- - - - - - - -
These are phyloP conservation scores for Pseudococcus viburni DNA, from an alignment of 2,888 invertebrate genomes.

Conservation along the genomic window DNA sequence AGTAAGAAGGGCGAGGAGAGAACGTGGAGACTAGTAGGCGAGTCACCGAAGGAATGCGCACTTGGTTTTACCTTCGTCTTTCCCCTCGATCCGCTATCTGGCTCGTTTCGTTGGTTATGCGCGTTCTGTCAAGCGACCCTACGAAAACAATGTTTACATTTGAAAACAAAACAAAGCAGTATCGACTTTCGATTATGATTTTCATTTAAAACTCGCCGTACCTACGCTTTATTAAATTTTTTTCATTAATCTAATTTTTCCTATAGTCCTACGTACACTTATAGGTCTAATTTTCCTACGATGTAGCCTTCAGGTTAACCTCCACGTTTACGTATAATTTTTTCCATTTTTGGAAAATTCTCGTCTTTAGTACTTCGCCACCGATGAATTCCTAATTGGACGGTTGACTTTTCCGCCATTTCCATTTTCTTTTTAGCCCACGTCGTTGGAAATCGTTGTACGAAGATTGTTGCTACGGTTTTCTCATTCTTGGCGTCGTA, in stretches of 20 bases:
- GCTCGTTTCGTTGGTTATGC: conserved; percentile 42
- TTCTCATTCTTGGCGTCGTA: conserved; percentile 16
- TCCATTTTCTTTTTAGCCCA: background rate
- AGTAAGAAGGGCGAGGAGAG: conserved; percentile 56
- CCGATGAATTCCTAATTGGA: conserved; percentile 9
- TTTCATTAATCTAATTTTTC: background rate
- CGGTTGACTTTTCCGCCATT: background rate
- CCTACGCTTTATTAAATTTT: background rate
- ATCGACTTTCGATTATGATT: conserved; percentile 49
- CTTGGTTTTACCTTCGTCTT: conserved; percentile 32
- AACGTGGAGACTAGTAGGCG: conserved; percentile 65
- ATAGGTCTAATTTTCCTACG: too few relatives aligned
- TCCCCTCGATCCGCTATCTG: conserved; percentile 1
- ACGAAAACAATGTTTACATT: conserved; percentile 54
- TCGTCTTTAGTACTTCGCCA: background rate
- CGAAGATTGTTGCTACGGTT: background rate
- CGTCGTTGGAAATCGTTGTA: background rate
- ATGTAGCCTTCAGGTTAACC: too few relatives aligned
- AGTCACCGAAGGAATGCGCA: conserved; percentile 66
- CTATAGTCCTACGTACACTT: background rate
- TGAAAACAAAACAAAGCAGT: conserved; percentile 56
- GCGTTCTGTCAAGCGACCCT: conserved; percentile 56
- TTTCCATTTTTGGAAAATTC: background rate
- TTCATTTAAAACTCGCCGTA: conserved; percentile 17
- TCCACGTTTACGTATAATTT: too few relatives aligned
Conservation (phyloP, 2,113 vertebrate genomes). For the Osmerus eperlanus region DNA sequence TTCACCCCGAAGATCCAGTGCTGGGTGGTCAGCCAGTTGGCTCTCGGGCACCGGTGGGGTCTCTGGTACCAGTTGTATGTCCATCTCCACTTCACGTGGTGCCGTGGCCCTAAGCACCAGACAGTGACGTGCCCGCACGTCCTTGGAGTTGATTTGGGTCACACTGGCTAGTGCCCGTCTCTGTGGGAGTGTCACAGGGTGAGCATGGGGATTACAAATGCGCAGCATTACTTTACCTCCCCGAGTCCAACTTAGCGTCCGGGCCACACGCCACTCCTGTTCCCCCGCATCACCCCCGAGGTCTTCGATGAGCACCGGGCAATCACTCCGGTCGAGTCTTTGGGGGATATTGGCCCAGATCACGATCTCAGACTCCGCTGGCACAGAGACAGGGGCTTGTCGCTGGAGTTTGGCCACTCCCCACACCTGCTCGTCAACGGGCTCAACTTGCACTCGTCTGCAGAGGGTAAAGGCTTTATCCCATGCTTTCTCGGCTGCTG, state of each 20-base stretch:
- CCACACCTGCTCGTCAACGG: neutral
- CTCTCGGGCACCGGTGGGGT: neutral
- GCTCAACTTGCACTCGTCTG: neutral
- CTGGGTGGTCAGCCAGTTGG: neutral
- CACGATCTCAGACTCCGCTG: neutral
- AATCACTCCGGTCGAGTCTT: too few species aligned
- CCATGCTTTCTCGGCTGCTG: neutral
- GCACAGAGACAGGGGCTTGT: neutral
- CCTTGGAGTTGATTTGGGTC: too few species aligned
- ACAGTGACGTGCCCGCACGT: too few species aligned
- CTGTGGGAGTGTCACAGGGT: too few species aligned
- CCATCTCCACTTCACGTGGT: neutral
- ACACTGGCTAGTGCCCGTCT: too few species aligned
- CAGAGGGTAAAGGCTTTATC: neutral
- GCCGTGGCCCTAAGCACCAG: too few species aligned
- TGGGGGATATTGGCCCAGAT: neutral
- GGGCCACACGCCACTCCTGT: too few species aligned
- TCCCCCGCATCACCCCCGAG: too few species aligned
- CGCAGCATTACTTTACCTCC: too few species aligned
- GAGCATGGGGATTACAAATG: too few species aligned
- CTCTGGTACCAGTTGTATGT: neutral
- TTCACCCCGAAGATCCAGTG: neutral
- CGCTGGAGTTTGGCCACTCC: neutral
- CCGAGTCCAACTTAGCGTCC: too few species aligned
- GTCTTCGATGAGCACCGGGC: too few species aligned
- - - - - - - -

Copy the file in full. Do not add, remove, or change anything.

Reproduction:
These are phyloP conservation scores for Pseudococcus viburni DNA, from an alignment of 2,888 invertebrate genomes.

Conservation along the genomic window DNA sequence AGTAAGAAGGGCGAGGAGAGAACGTGGAGACTAGTAGGCGAGTCACCGAAGGAATGCGCACTTGGTTTTACCTTCGTCTTTCCCCTCGATCCGCTATCTGGCTCGTTTCGTTGGTTATGCGCGTTCTGTCAAGCGACCCTACGAAAACAATGTTTACATTTGAAAACAAAACAAAGCAGTATCGACTTTCGATTATGATTTTCATTTAAAACTCGCCGTACCTACGCTTTATTAAATTTTTTTCATTAATCTAATTTTTCCTATAGTCCTACGTACACTTATAGGTCTAATTTTCCTACGATGTAGCCTTCAGGTTAACCTCCACGTTTACGTATAATTTTTTCCATTTTTGGAAAATTCTCGTCTTTAGTACTTCGCCACCGATGAATTCCTAATTGGACGGTTGACTTTTCCGCCATTTCCATTTTCTTTTTAGCCCACGTCGTTGGAAATCGTTGTACGAAGATTGTTGCTACGGTTTTCTCATTCTTGGCGTCGTA, in stretches of 20 bases:
- GCTCGTTTCGTTGGTTATGC: conserved; percentile 42
- TTCTCATTCTTGGCGTCGTA: conserved; percentile 16
- TCCATTTTCTTTTTAGCCCA: background rate
- AGTAAGAAGGGCGAGGAGAG: conserved; percentile 56
- CCGATGAATTCCTAATTGGA: conserved; percentile 9
- TTTCATTAATCTAATTTTTC: background rate
- CGGTTGACTTTTCCGCCATT: background rate
- CCTACGCTTTATTAAATTTT: background rate
- ATCGACTTTCGATTATGATT: conserved; percentile 49
- CTTGGTTTTACCTTCGTCTT: conserved; percentile 32
- AACGTGGAGACTAGTAGGCG: conserved; percentile 65
- ATAGGTCTAATTTTCCTACG: too few relatives aligned
- TCCCCTCGATCCGCTATCTG: conserved; percentile 1
- ACGAAAACAATGTTTACATT: conserved; percentile 54
- TCGTCTTTAGTACTTCGCCA: background rate
- CGAAGATTGTTGCTACGGTT: background rate
- CGTCGTTGGAAATCGTTGTA: background rate
- ATGTAGCCTTCAGGTTAACC: too few relatives aligned
- AGTCACCGAAGGAATGCGCA: conserved; percentile 66
- CTATAGTCCTACGTACACTT: background rate
- TGAAAACAAAACAAAGCAGT: conserved; percentile 56
- GCGTTCTGTCAAGCGACCCT: conserved; percentile 56
- TTTCCATTTTTGGAAAATTC: background rate
- TTCATTTAAAACTCGCCGTA: conserved; percentile 17
- TCCACGTTTACGTATAATTT: too few relatives aligned
Conservation (phyloP, 2,113 vertebrate genomes). For the Osmerus eperlanus region DNA sequence TTCACCCCGAAGATCCAGTGCTGGGTGGTCAGCCAGTTGGCTCTCGGGCACCGGTGGGGTCTCTGGTACCAGTTGTATGTCCATCTCCACTTCACGTGGTGCCGTGGCCCTAAGCACCAGACAGTGACGTGCCCGCACGTCCTTGGAGTTGATTTGGGTCACACTGGCTAGTGCCCGTCTCTGTGGGAGTGTCACAGGGTGAGCATGGGGATTACAAATGCGCAGCATTACTTTACCTCCCCGAGTCCAACTTAGCGTCCGGGCCACACGCCACTCCTGTTCCCCCGCATCACCCCCGAGGTCTTCGATGAGCACCGGGCAATCACTCCGGTCGAGTCTTTGGGGGATATTGGCCCAGATCACGATCTCAGACTCCGCTGGCACAGAGACAGGGGCTTGTCGCTGGAGTTTGGCCACTCCCCACACCTGCTCGTCAACGGGCTCAACTTGCACTCGTCTGCAGAGGGTAAAGGCTTTATCCCATGCTTTCTCGGCTGCTG, state of each 20-base stretch:
- CCACACCTGCTCGTCAACGG: neutral
- CTCTCGGGCACCGGTGGGGT: neutral
- GCTCAACTTGCACTCGTCTG: neutral
- CTGGGTGGTCAGCCAGTTGG: neutral
- CACGATCTCAGACTCCGCTG: neutral
- AATCACTCCGGTCGAGTCTT: too few species aligned
- CCATGCTTTCTCGGCTGCTG: neutral
- GCACAGAGACAGGGGCTTGT: neutral
- CCTTGGAGTTGATTTGGGTC: too few species aligned
- ACAGTGACGTGCCCGCACGT: too few species aligned
- CTGTGGGAGTGTCACAGGGT: too few species aligned
- CCATCTCCACTTCACGTGGT: neutral
- ACACTGGCTAGTGCCCGTCT: too few species aligned
- CAGAGGGTAAAGGCTTTATC: neutral
- GCCGTGGCCCTAAGCACCAG: too few species aligned
- TGGGGGATATTGGCCCAGAT: neutral
- GGGCCACACGCCACTCCTGT: too few species aligned
- TCCCCCGCATCACCCCCGAG: too few species aligned
- CGCAGCATTACTTTACCTCC: too few species aligned
- GAGCATGGGGATTACAAATG: too few species aligned
- CTCTGGTACCAGTTGTATGT: neutral
- TTCACCCCGAAGATCCAGTG: neutral
- CGCTGGAGTTTGGCCACTCC: neutral
- CCGAGTCCAACTTAGCGTCC: too few species aligned
- GTCTTCGATGAGCACCGGGC: too few species aligned